So you have your mountain! Now you can always check if your journey is going in the right direction. It’s okay to take breaks and to enjoy the scenery, though. Remember that ide and relationships are a journey and that there is always something to learn.

But just to be safe, I wanted to give you some pointe for the relationship you are in.

Do you need to change the container of the relationship?

Maybe you two are perfect for each other but seeing yourself so much makes your “island” personality get anxious. Perhaps not knowing when your next date will be is making you feel anxious, and it is not for you to “go with the flow.”

A healthy conversation on the container right now will benefit you both, and it could avoid a lot of troubles down the road!

Are you getting your needs met?

Your lover/spouse is not in charge of your satisfaction in all areas of life; you are. But some relationship needs are really fundamentals and should be honored.

Think about safety, compassion, love. Does your partner make you feel safe? 

And if your partner is not meeting your needs, could you ask for some specifics action they might take to help you feel loved and secure? Like cooking for you once in a while or taking care of the kids so you feel very supported and you can hang out with your friends. Be as specific as possible and don’t think your partner can read your mind and guess what you want. It’s so much easier and empowering to just ask.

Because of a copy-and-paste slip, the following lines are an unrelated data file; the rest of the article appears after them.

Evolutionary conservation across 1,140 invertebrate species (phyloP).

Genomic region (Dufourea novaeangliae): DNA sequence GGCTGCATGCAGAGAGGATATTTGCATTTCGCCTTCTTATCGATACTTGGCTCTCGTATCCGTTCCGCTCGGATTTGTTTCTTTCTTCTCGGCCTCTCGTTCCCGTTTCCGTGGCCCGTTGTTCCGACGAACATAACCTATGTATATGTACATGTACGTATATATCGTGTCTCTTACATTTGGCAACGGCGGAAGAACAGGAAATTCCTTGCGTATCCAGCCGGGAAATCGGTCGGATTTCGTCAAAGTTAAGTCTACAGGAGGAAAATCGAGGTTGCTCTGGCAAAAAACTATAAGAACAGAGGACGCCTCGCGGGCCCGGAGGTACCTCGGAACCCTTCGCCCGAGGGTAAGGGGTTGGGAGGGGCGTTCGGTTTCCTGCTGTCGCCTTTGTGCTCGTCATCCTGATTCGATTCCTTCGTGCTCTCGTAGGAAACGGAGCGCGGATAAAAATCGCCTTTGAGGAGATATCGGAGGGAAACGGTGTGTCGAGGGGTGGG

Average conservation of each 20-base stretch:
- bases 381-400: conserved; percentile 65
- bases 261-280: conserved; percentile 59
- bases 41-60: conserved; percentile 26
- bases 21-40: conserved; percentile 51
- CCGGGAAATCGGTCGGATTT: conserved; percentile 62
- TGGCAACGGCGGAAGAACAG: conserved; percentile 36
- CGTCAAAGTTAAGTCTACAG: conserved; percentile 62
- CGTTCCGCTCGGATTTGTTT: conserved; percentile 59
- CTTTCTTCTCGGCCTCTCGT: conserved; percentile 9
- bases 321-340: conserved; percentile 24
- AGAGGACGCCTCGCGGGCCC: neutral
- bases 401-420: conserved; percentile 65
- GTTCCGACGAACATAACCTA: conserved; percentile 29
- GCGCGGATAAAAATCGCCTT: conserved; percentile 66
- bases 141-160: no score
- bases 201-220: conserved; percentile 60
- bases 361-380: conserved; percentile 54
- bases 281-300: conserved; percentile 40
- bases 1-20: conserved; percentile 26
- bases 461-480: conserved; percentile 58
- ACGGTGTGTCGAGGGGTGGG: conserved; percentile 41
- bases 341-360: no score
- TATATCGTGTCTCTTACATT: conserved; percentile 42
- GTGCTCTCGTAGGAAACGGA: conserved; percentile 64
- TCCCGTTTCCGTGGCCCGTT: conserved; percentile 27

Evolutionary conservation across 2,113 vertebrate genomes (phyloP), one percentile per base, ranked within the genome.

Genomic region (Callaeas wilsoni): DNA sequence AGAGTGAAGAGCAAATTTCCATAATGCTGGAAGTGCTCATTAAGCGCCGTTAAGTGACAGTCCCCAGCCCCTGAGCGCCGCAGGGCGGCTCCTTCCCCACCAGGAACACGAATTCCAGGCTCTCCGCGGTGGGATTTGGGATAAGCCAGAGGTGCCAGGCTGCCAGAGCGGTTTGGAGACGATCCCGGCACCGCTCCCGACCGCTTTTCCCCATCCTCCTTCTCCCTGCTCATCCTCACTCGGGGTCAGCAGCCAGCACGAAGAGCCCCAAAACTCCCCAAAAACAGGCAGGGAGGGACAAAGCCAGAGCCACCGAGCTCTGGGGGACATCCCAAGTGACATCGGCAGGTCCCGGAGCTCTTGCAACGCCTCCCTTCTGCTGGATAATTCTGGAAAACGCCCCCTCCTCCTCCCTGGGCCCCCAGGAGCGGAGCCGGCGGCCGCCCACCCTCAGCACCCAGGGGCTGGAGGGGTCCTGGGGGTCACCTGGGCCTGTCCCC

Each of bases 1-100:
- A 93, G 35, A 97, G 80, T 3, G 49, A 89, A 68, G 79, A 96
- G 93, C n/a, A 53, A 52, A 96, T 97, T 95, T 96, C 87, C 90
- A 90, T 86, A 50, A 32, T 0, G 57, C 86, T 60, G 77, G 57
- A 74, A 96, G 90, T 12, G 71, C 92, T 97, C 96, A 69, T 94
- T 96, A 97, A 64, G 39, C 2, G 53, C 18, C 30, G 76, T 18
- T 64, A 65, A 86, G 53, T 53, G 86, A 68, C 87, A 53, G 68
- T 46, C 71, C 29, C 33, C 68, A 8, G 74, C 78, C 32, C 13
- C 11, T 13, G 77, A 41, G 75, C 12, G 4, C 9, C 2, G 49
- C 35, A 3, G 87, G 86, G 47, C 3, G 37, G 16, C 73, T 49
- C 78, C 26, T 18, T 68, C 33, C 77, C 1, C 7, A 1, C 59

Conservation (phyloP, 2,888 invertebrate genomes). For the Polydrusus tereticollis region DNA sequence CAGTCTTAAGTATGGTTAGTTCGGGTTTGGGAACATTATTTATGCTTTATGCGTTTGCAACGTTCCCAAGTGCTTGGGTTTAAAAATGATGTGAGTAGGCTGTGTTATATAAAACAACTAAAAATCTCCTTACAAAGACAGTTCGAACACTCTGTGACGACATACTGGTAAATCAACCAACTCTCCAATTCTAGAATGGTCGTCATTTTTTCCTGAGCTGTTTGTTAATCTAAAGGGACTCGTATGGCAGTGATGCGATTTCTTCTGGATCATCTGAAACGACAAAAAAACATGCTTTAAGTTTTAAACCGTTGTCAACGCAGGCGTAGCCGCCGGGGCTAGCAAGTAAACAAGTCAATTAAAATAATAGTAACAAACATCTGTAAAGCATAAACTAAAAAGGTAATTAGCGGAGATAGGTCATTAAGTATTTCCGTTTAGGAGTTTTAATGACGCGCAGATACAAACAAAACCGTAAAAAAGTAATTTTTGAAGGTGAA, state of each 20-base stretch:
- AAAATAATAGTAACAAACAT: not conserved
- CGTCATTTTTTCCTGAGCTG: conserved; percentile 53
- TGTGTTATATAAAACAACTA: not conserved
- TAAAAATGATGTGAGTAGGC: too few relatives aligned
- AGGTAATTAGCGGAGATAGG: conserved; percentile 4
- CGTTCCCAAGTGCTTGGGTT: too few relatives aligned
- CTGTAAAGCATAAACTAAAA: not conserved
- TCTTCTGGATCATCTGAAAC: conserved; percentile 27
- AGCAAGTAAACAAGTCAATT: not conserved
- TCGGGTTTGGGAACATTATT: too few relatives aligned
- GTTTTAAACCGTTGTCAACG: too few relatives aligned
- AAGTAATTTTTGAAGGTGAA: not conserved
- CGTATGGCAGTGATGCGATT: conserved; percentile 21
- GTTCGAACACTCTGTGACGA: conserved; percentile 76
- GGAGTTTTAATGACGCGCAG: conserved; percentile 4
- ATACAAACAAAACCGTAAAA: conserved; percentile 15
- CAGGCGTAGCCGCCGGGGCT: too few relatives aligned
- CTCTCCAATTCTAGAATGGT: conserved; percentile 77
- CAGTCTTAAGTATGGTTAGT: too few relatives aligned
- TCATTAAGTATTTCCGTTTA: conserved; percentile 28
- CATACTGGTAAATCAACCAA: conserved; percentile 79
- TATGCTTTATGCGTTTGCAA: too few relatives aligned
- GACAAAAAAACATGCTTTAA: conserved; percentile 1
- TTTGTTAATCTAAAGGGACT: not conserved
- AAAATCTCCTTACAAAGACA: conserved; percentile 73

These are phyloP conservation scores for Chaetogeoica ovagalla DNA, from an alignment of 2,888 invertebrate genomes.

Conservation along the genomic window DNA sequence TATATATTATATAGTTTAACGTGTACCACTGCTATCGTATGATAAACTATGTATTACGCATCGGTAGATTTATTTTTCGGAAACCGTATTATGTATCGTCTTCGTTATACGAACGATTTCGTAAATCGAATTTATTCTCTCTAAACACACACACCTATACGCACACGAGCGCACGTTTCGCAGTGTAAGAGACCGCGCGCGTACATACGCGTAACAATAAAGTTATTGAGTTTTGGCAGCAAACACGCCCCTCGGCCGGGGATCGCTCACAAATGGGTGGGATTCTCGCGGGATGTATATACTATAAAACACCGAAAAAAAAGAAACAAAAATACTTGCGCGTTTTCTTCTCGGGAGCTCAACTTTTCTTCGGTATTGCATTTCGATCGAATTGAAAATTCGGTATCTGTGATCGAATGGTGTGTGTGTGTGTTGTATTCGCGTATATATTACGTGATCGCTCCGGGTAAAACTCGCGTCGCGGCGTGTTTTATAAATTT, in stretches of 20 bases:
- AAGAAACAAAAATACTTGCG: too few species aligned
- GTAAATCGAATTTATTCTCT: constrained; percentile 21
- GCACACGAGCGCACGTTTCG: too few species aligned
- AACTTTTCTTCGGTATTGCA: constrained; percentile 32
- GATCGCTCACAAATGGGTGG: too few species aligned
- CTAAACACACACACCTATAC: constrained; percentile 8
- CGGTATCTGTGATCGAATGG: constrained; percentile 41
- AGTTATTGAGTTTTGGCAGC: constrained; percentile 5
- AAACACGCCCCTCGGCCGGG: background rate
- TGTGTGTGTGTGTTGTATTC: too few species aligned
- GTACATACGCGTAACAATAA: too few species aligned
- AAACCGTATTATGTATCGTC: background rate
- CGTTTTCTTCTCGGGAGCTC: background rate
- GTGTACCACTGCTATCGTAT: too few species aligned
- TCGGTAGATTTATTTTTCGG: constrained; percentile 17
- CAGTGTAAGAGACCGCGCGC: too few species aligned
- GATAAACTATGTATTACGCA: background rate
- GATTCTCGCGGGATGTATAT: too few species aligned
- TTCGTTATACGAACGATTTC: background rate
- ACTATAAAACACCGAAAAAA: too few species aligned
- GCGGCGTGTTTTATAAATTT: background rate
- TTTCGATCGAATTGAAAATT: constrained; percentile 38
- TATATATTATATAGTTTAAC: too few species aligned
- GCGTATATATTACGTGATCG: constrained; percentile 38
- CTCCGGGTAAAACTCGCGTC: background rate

Is this good for you?

Think higher purpose. We don’t all have a clear-cut goal in life, but if you have one, it’s time to get very real with your priorities. Can you have your dream/goal and be in this relationship? If not, it’s time to get very real on what you want to prioritize today.

You can also ask yourself if you feel good at all. Obviously, relationships are work, and you won’t probably feel blissful all the time, but if it is aking you miserable on average, why are you keeping choosing this?

I hope you feel empowered to have meaningful conversations and to take your relationship to the next level, whatever that is for you.

Love you so much!

2 Comments

  1. Oh yes. Nice article. I send it to my friend. He might need this. Just sayin’

    1. awwww! I’m so happy I can be of service, thank you Marcy!